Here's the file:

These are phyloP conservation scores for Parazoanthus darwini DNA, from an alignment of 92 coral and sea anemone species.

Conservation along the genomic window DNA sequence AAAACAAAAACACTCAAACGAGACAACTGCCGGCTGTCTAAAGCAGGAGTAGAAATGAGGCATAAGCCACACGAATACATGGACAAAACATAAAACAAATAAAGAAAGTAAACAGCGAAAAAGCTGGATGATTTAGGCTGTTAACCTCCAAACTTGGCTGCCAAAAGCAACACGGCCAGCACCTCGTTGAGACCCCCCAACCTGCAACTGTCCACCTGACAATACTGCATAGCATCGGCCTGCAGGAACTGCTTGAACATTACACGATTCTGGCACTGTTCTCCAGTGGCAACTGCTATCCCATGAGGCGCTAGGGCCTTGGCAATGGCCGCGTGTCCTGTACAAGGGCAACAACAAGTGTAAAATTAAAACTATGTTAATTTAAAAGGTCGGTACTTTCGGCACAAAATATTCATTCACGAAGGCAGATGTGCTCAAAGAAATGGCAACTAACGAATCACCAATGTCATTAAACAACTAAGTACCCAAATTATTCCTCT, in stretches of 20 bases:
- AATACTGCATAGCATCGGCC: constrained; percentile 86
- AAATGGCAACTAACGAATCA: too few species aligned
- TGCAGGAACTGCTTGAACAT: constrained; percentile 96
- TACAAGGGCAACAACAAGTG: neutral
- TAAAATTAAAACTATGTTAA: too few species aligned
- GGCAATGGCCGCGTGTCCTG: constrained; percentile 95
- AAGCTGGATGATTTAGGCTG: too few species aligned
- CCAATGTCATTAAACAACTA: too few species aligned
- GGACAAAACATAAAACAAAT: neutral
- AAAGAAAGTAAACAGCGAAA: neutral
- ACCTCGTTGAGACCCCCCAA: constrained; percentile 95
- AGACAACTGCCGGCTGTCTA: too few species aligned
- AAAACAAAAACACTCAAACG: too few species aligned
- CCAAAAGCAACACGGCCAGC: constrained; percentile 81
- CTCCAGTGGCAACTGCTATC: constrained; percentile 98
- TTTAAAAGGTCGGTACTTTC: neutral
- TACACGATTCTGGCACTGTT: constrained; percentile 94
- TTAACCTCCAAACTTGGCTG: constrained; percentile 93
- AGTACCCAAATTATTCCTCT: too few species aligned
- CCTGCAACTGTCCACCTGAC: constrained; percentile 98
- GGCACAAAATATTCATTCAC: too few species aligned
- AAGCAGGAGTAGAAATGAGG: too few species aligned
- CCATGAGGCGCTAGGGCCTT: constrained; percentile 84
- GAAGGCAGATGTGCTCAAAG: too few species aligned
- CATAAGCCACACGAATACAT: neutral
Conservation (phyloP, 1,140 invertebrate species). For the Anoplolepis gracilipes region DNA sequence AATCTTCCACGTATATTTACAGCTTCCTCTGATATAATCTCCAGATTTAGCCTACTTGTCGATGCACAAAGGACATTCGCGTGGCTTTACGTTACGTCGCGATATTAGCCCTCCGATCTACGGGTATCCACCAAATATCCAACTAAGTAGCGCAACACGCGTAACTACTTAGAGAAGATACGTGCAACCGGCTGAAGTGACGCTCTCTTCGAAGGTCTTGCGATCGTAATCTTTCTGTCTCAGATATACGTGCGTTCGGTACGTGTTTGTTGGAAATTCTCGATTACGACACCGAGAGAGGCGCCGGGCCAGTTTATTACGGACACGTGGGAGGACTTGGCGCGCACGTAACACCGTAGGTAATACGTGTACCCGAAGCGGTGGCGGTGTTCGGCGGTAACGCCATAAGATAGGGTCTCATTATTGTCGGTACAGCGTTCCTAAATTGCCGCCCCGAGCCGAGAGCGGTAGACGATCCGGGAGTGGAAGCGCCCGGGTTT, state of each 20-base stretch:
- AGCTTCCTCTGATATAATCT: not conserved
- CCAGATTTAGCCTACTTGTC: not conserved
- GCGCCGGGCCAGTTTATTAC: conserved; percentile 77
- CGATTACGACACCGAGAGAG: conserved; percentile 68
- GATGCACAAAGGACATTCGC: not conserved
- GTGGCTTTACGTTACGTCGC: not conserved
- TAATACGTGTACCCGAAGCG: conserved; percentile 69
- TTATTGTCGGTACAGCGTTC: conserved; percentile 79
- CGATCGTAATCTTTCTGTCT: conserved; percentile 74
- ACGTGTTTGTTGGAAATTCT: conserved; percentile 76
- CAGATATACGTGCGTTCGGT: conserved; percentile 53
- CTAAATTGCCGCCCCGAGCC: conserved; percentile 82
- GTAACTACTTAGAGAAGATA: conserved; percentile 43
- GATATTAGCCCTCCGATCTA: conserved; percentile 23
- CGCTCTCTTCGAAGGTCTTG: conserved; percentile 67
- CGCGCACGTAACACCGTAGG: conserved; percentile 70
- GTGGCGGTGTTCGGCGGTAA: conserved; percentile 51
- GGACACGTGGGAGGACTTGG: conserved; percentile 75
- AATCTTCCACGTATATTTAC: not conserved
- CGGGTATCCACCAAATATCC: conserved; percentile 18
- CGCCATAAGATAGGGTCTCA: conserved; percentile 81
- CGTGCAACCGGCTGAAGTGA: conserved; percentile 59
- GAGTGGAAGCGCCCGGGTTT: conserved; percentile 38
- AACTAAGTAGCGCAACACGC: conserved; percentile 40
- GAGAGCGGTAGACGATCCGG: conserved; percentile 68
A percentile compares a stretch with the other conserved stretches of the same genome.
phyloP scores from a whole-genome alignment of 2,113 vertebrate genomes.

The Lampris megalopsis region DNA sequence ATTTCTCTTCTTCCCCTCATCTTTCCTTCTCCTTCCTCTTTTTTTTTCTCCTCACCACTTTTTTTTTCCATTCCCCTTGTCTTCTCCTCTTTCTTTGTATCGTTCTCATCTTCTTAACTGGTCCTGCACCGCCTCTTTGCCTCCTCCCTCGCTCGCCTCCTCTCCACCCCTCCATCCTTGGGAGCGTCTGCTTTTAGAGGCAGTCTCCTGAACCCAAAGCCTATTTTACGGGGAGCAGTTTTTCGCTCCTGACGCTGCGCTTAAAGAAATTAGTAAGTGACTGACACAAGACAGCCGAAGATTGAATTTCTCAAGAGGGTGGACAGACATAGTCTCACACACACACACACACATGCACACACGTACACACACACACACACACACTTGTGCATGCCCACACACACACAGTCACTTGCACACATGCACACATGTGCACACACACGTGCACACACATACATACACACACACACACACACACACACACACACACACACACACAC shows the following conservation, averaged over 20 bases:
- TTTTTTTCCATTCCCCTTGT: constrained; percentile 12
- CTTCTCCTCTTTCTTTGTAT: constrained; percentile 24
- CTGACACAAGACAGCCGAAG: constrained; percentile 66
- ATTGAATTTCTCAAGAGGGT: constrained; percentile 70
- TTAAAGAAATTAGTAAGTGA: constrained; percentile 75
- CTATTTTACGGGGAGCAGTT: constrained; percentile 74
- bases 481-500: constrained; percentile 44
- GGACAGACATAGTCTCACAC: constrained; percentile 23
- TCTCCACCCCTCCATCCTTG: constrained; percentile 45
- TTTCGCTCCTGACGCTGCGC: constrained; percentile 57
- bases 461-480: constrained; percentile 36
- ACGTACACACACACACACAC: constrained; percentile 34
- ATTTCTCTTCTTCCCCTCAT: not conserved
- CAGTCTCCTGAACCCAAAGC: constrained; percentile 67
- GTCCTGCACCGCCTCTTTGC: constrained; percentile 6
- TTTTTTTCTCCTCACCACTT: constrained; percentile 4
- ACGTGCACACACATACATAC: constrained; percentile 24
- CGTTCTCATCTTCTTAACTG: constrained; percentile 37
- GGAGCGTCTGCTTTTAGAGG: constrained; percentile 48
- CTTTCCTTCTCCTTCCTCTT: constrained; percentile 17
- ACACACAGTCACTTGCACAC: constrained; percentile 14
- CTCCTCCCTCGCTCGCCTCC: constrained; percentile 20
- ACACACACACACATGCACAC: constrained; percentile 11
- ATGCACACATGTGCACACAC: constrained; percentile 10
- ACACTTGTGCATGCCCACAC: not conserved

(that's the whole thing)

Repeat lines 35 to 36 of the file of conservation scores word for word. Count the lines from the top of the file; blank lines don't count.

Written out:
- TAATACGTGTACCCGAAGCG: conserved; percentile 69
- TTATTGTCGGTACAGCGTTC: conserved; percentile 79